Cystic Fibrosis Bicarbonate Centre
In health, the CFTR ion channel regulates flow of chloride and bicarbonate ions across epithelial cell layers that line airways and intestines, as well as ducts in the pancreas and in the liver. Bicarbonate has antimicrobial effects in the airways and controls mucus release and fluidity in both airways and gut. Bicarbonate in bile and pancreatic juice is crucial for the breakdown and absorption of fats. In people with cystic fibrosis (CF) CFTR is missing or defective. New CFTR-targeting modulator drugs have been developed, but they primarily optimise CFTR’s chloride conductance. There is now evidence that, at least in bile ducts, current therapies restore chloride but not bicarbonate flow.
This interdisciplinary centre is formed by an international team of researchers with different expertise, coming together to investigate CFTR-dependent bicarbonate secretion.
Four PhD students, and a PostDoctoral researcher, supported by five different labs, each one exploiting/developing cutting-edge technologies, will join forces to address these questions:
- How is bicarbonate flow controlled in different organs?
- How do CFTR mutations and new CFTR modulator drugs affect it?
- How does its absence contribute to CF symptoms?
- Most important, how can we improve modulator therapy to better rescue normal transepithelial HCO3 fluxes, and restore the fizz for people with CF?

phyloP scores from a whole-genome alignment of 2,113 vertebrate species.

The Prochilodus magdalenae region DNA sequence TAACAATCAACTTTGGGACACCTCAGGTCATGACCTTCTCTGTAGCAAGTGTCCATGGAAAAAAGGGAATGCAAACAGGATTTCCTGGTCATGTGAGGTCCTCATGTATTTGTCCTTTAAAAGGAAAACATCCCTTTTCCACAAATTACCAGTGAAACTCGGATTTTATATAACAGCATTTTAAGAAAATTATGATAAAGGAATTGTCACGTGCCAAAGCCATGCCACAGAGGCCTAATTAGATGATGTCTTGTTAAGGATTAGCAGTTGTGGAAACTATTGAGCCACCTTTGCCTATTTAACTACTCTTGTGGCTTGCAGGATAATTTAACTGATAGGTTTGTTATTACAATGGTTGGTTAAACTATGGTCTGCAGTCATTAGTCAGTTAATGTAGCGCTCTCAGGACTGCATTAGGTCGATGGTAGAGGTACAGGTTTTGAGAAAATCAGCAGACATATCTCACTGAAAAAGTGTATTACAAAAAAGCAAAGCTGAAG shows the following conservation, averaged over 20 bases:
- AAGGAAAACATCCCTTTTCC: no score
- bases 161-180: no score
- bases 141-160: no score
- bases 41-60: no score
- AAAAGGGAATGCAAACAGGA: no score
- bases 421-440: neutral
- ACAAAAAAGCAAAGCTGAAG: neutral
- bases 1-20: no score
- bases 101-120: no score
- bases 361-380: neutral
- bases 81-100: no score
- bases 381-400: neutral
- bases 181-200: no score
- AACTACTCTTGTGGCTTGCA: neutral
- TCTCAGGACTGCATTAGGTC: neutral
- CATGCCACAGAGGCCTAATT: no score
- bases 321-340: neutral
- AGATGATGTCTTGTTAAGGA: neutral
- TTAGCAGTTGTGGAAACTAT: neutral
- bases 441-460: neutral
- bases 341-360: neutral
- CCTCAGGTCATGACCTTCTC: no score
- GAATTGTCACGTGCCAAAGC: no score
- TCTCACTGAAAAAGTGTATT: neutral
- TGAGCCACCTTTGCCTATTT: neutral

We are now recruiting! Will you contribute to RESTORING THE FIZZ?
There will be one PhD studentship for each of the four projects listed below.
Applications (one PDF including a CV with contact details for two referees, a two - three paragraph statement explaining your interest in the project and what you feel you will bring to the role, and an official University transcript) should be sent to email@example.com
Deadline Extended: 18/12/2022
Project one: Development of high-content fluorescence assays to rapidly monitor CFTR-mediated bicarbonate flow - how do CFTR mutations and modulator drugs affect it?
Lead academic: Paola Vergani
Project two: Investigating the rescue of cystic fibrosis-causing mutations by CFTR modulators with patch-clamp electrophysiology.
Lead academic: David Sheppard
Project three: Work on stem-cell derived epithelia (2D organoids mimicking gut, pancreas and liver ducts), to investigate transcriptome and transepithelial anion fluxes.
Lead academic: Marcel Bijvelds
Project four: Apply nanosensing technology (SICM) to examine the impact of CFTR HCO3- transport in controlling the volume, pH and viscoelasticity of cell secretions and the importance of this for health.
Lead academic: Guy Moss
Project five (post already filled): Focus on airway epithelia and antimicrobial properties of secretions.
Lead academic: Isabelle Sermet-Gaudelus
Meet the Scientists